Our weekly take on some of the biggest stories in startup and tech policy.
Encryption. It’s been a big week in encryption news. On Monday, the House announced a new bipartisan working group to explore solutions to the ongoing encryption debate. The initiative adds to a growing list of Congressional efforts to address the issue, including introduced and forthcoming bills in both the House and Senate. Then on Tuesday, the FBI made a stunning request to postpone a hearing in its fight to get Apple to build a decrypted version of its iPhone OS, announcing that it had found another way to access the encrypted information on a phone used by one of the San Bernardino shooters. The FBI’s announcement contradicted its prior assertions that its only recourse for accessing the phone’s information was to force Apple to build an entirely new operating system for the device. The FBI’s about-face is significant because it demonstrates one of the central realities of cybersecurity that made the FBI's original request so dangerous: it is incredibly difficult to create a system free from vulnerabilities, and security professionals should be spending their time trying to remedy those vulnerabilities, not creating new ones.
Brussels Attacks Fuel Debate. This week’s horrific terrorist attacks in Brussels will add flame to the already fiery encryption debate. While it’s unclear how the perpetrators of Tuesday’s attacks coordinated the bombings, a number of lawmakers are already speculating that encryption played some role. But in light of the news this week that the terrorists in last year’s Paris attacks used burner phones, not encryption, to evade detection, it would be wise for policymakers not to jump to conclusions too quickly. U.S Attorney General Loretta Lynch took a more cautious approach, noting that it is “simply too early to tell what role encrypted communications played” in the Brussels attacks.
The SEC May Change The Rules for Investing in Startups. Late last year, the Securities and Exchange Commission (SEC) released a report that examined the definition of accredited investor and included proposals for modifying that definition. As we write in an op-ed this week, despite some new opportunities in non-accredited investor financing, the fact that the SEC is considering adjusting the financial threshold for accredited investors is alarming for startups. Increasing the income requirement to inflation would substantially diminish the already limited pool of people eligible to fund startups. Today, around 10 percent of U.S. households qualify as accredited investors. If adjusted for inflation, that figure would shrink to less than 4 percent, according to the SEC’s own analysis. This is bad for startups and bad for our economy.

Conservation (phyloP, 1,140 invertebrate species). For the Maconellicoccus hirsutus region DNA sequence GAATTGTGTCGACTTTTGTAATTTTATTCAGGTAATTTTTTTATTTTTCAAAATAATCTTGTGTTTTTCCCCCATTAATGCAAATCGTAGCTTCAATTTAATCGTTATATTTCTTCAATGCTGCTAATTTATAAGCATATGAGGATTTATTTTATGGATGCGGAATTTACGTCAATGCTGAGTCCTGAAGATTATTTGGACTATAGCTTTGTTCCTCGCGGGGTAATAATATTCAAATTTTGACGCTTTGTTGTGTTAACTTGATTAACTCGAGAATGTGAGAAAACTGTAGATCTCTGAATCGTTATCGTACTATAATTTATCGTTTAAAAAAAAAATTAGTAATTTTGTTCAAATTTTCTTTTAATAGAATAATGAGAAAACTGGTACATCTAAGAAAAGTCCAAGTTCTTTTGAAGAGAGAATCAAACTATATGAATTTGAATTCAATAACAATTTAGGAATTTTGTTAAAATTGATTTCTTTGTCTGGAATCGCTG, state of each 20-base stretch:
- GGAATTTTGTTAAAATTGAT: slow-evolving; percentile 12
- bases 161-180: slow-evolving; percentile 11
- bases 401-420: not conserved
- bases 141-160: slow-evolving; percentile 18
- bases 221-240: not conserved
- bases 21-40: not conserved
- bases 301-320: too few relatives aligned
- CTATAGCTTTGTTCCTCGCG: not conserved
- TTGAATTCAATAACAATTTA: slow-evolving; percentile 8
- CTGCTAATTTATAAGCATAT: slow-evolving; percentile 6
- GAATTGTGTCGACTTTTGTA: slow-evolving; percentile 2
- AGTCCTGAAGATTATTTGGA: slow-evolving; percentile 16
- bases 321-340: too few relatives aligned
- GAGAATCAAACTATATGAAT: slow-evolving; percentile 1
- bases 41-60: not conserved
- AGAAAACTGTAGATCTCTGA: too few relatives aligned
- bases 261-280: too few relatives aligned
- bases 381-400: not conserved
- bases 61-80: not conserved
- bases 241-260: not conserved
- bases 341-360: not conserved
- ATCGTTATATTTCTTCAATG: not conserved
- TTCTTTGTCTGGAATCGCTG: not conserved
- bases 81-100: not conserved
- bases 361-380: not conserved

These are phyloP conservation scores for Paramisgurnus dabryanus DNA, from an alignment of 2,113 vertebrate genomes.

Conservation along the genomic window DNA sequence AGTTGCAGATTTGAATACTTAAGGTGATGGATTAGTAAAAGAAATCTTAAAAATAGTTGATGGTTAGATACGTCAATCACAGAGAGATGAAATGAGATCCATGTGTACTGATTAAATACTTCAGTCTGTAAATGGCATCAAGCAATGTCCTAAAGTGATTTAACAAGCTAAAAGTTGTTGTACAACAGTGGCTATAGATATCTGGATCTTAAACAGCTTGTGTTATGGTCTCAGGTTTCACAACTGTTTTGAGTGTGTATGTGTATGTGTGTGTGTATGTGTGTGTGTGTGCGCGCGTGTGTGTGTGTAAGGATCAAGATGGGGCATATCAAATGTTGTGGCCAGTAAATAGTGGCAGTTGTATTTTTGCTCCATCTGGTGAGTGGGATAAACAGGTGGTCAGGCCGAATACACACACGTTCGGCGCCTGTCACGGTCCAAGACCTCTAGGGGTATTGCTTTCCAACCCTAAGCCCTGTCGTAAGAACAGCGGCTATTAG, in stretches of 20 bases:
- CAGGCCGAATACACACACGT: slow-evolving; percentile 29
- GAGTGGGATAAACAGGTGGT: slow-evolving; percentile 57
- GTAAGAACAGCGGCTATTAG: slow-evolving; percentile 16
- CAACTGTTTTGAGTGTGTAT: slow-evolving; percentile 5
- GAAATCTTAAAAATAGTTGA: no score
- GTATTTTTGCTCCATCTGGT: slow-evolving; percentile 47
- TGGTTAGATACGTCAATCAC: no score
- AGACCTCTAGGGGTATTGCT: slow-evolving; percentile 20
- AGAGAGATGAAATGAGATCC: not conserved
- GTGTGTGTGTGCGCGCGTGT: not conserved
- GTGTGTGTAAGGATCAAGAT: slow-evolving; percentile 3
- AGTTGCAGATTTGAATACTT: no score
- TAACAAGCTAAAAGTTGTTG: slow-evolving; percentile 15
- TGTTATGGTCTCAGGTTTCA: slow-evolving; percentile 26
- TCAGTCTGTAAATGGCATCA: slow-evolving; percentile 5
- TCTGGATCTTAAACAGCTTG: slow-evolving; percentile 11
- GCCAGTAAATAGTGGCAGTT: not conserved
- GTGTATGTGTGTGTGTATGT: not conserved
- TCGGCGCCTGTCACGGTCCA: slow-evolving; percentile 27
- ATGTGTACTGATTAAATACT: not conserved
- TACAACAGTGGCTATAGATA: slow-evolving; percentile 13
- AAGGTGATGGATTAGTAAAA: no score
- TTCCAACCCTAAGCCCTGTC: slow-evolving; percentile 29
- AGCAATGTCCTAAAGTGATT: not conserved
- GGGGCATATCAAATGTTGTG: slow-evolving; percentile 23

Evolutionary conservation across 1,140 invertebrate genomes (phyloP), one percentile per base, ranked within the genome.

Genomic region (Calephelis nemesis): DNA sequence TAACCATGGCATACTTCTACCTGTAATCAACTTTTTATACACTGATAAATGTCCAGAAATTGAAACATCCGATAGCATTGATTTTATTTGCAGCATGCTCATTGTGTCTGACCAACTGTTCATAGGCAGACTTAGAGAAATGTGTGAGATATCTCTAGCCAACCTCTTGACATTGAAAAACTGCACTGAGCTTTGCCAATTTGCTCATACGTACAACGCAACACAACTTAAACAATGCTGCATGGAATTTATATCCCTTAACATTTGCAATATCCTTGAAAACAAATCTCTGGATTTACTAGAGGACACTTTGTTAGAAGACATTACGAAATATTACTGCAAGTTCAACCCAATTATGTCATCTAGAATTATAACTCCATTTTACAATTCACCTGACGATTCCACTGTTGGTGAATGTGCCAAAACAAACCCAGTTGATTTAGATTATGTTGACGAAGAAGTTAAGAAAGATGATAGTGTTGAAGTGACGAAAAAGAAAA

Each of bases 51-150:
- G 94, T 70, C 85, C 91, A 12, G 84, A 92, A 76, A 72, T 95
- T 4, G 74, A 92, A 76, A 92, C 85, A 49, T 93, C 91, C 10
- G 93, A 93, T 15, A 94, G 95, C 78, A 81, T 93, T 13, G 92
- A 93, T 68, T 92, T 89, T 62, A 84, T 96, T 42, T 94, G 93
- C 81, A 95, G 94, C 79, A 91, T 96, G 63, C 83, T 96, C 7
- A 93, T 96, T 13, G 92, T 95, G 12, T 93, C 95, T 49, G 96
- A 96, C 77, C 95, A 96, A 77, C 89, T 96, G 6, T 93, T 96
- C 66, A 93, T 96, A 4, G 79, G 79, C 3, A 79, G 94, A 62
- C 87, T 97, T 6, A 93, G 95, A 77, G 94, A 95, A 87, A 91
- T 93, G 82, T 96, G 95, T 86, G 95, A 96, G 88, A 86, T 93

SCOTUS Nominee on Tech. The Supreme Court will hear a number of major cases over the next few years on topics like patents and copyright, and possibly even encryption and net neutrality. So it’s no surprise that the tech community is wondering whether or not they have a friend in President Obama’s nominee to the highest court, Merrick Garland. In an article this week, CNET unpacks some of these questions. Their conclusion? Garland is still an unknown quantity when it comes to many of the issues our community cares about. Senate Republicans have vowed not to consider a Supreme Court nomination until a new President is elected, so ultimately Garland’s position on various issues may not matter. Still, it serves as a reminder that whoever is appointed as Justice Scalia’s replacement will play a huge role in deciding cases that impact the startup ecosystem for years to come.
Patent Reform Progress. Reps. Tony Cárdenas (D-CA) and Blake Farenthold (R-TX reintroduced the Trade Protection Not Troll Protection Act earlier this week, a bill that could help protect American tech firms at the International Trade Commission from abusive patent troll litigation. Though it may not mean a lot for smaller startups, it's a positive sign that representatives are still seeking ways to limit the power of patent trolls. We'll be following this bill closely as well the VENUE Act, introduced last week, which would get patent cases out of the country's most troll-friendly judicial district.
Women in Tech. Another study has confirmed what we all know by now: there aren't that many women in the tech industry. But this newest report breaks down exactly where women fall out of the tech pipeline and suggests reasons why based on data gathered from a survey of around 9,000 employees at 26 tech companies. The study is part of Women in the Workplace, a 2015 McKinsey and LeanIn study that tracked the progress of women in 118 firms across industries.